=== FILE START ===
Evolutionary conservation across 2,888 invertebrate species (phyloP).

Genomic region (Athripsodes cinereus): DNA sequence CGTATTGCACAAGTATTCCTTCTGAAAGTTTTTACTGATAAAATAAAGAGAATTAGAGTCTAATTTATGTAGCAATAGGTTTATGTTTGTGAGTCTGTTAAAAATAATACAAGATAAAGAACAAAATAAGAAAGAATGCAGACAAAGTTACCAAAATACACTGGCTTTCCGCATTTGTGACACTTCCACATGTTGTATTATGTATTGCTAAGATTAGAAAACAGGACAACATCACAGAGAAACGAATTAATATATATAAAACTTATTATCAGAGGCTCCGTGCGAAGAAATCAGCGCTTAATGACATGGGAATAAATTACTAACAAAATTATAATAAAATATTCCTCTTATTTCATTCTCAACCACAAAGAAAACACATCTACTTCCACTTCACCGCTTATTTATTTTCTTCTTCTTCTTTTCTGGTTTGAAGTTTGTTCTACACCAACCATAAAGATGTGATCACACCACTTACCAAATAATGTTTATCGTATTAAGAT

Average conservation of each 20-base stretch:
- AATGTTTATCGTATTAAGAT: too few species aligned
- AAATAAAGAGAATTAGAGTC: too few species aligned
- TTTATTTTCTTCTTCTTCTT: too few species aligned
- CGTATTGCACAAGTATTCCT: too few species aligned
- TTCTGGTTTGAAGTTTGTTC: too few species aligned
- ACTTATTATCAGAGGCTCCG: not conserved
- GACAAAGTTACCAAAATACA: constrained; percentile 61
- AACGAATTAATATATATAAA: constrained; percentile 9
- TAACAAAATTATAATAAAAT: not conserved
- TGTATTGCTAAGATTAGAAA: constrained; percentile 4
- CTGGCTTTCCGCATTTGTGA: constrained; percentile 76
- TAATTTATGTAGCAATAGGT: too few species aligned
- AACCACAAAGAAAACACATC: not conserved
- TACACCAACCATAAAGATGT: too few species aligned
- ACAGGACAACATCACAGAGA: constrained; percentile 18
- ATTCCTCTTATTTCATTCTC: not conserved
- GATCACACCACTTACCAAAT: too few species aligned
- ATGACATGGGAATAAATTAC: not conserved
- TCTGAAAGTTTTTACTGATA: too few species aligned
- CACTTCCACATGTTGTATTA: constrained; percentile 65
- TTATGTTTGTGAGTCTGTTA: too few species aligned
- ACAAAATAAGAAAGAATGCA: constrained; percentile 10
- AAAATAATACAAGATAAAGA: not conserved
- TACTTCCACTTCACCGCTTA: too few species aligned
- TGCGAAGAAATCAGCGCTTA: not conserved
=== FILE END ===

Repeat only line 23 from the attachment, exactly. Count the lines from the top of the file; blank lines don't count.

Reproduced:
- CACTTCCACATGTTGTATTA: constrained; percentile 65